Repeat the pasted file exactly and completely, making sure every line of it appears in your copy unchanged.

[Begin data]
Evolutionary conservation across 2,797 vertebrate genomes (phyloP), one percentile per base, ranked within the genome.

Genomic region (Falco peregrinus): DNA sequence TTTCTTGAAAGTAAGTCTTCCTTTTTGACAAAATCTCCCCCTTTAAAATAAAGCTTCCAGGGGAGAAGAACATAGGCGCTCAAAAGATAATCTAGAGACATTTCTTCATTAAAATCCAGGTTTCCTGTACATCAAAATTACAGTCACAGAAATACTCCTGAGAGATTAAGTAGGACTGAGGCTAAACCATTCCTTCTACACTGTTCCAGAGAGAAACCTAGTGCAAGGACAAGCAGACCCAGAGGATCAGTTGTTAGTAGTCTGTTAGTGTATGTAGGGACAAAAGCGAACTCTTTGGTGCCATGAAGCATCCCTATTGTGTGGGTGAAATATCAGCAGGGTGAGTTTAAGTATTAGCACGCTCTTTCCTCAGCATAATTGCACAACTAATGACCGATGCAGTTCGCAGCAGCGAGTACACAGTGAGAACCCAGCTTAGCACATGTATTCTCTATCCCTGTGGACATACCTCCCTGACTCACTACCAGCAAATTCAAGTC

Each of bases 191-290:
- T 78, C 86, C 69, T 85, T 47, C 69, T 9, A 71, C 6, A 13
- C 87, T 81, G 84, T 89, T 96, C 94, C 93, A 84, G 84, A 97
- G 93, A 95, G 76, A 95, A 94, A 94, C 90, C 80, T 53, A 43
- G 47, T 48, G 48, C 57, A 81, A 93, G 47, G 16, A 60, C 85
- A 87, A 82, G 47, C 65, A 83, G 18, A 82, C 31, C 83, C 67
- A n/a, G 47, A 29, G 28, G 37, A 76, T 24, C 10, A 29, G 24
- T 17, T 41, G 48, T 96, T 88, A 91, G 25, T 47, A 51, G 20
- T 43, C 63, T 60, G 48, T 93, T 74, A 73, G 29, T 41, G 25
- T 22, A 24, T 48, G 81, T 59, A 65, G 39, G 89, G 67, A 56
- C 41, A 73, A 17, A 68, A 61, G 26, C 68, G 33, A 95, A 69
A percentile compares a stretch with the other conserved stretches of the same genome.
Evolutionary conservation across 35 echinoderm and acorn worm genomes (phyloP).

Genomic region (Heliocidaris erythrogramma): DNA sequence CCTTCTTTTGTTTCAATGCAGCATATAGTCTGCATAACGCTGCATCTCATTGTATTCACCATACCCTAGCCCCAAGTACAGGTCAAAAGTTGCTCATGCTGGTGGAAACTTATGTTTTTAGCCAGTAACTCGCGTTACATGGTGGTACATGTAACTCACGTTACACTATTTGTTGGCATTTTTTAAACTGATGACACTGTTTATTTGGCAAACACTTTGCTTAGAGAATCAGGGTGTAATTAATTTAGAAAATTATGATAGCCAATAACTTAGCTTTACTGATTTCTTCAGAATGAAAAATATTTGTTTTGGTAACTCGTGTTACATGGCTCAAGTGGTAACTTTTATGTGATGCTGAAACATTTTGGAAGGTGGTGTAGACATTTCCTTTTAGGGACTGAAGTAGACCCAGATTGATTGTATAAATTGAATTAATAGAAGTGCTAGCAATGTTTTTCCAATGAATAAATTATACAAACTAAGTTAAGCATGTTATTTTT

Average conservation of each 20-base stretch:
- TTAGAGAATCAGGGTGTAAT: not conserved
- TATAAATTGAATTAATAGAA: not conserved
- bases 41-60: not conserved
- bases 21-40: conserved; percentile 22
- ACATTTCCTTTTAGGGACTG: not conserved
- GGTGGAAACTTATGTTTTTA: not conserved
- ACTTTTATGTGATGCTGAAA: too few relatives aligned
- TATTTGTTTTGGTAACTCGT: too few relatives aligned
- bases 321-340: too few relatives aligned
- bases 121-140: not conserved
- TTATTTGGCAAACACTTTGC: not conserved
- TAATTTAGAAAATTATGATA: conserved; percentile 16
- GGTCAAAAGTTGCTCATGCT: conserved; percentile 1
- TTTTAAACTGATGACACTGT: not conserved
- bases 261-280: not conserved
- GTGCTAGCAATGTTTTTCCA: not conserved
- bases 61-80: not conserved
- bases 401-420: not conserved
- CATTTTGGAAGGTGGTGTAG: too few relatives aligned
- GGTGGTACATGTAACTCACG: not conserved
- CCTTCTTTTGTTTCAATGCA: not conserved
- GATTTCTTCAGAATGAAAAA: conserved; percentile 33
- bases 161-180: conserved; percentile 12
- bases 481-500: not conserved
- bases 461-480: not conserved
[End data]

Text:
Evolutionary conservation across 2,797 vertebrate genomes (phyloP), one percentile per base, ranked within the genome.

Genomic region (Falco peregrinus): DNA sequence TTTCTTGAAAGTAAGTCTTCCTTTTTGACAAAATCTCCCCCTTTAAAATAAAGCTTCCAGGGGAGAAGAACATAGGCGCTCAAAAGATAATCTAGAGACATTTCTTCATTAAAATCCAGGTTTCCTGTACATCAAAATTACAGTCACAGAAATACTCCTGAGAGATTAAGTAGGACTGAGGCTAAACCATTCCTTCTACACTGTTCCAGAGAGAAACCTAGTGCAAGGACAAGCAGACCCAGAGGATCAGTTGTTAGTAGTCTGTTAGTGTATGTAGGGACAAAAGCGAACTCTTTGGTGCCATGAAGCATCCCTATTGTGTGGGTGAAATATCAGCAGGGTGAGTTTAAGTATTAGCACGCTCTTTCCTCAGCATAATTGCACAACTAATGACCGATGCAGTTCGCAGCAGCGAGTACACAGTGAGAACCCAGCTTAGCACATGTATTCTCTATCCCTGTGGACATACCTCCCTGACTCACTACCAGCAAATTCAAGTC

Each of bases 191-290:
- T 78, C 86, C 69, T 85, T 47, C 69, T 9, A 71, C 6, A 13
- C 87, T 81, G 84, T 89, T 96, C 94, C 93, A 84, G 84, A 97
- G 93, A 95, G 76, A 95, A 94, A 94, C 90, C 80, T 53, A 43
- G 47, T 48, G 48, C 57, A 81, A 93, G 47, G 16, A 60, C 85
- A 87, A 82, G 47, C 65, A 83, G 18, A 82, C 31, C 83, C 67
- A n/a, G 47, A 29, G 28, G 37, A 76, T 24, C 10, A 29, G 24
- T 17, T 41, G 48, T 96, T 88, A 91, G 25, T 47, A 51, G 20
- T 43, C 63, T 60, G 48, T 93, T 74, A 73, G 29, T 41, G 25
- T 22, A 24, T 48, G 81, T 59, A 65, G 39, G 89, G 67, A 56
- C 41, A 73, A 17, A 68, A 61, G 26, C 68, G 33, A 95, A 69
A percentile compares a stretch with the other conserved stretches of the same genome.
Evolutionary conservation across 35 echinoderm and acorn worm genomes (phyloP).

Genomic region (Heliocidaris erythrogramma): DNA sequence CCTTCTTTTGTTTCAATGCAGCATATAGTCTGCATAACGCTGCATCTCATTGTATTCACCATACCCTAGCCCCAAGTACAGGTCAAAAGTTGCTCATGCTGGTGGAAACTTATGTTTTTAGCCAGTAACTCGCGTTACATGGTGGTACATGTAACTCACGTTACACTATTTGTTGGCATTTTTTAAACTGATGACACTGTTTATTTGGCAAACACTTTGCTTAGAGAATCAGGGTGTAATTAATTTAGAAAATTATGATAGCCAATAACTTAGCTTTACTGATTTCTTCAGAATGAAAAATATTTGTTTTGGTAACTCGTGTTACATGGCTCAAGTGGTAACTTTTATGTGATGCTGAAACATTTTGGAAGGTGGTGTAGACATTTCCTTTTAGGGACTGAAGTAGACCCAGATTGATTGTATAAATTGAATTAATAGAAGTGCTAGCAATGTTTTTCCAATGAATAAATTATACAAACTAAGTTAAGCATGTTATTTTT

Average conservation of each 20-base stretch:
- TTAGAGAATCAGGGTGTAAT: not conserved
- TATAAATTGAATTAATAGAA: not conserved
- bases 41-60: not conserved
- bases 21-40: conserved; percentile 22
- ACATTTCCTTTTAGGGACTG: not conserved
- GGTGGAAACTTATGTTTTTA: not conserved
- ACTTTTATGTGATGCTGAAA: too few relatives aligned
- TATTTGTTTTGGTAACTCGT: too few relatives aligned
- bases 321-340: too few relatives aligned
- bases 121-140: not conserved
- TTATTTGGCAAACACTTTGC: not conserved
- TAATTTAGAAAATTATGATA: conserved; percentile 16
- GGTCAAAAGTTGCTCATGCT: conserved; percentile 1
- TTTTAAACTGATGACACTGT: not conserved
- bases 261-280: not conserved
- GTGCTAGCAATGTTTTTCCA: not conserved
- bases 61-80: not conserved
- bases 401-420: not conserved
- CATTTTGGAAGGTGGTGTAG: too few relatives aligned
- GGTGGTACATGTAACTCACG: not conserved
- CCTTCTTTTGTTTCAATGCA: not conserved
- GATTTCTTCAGAATGAAAAA: conserved; percentile 33
- bases 161-180: conserved; percentile 12
- bases 481-500: not conserved
- bases 461-480: not conserved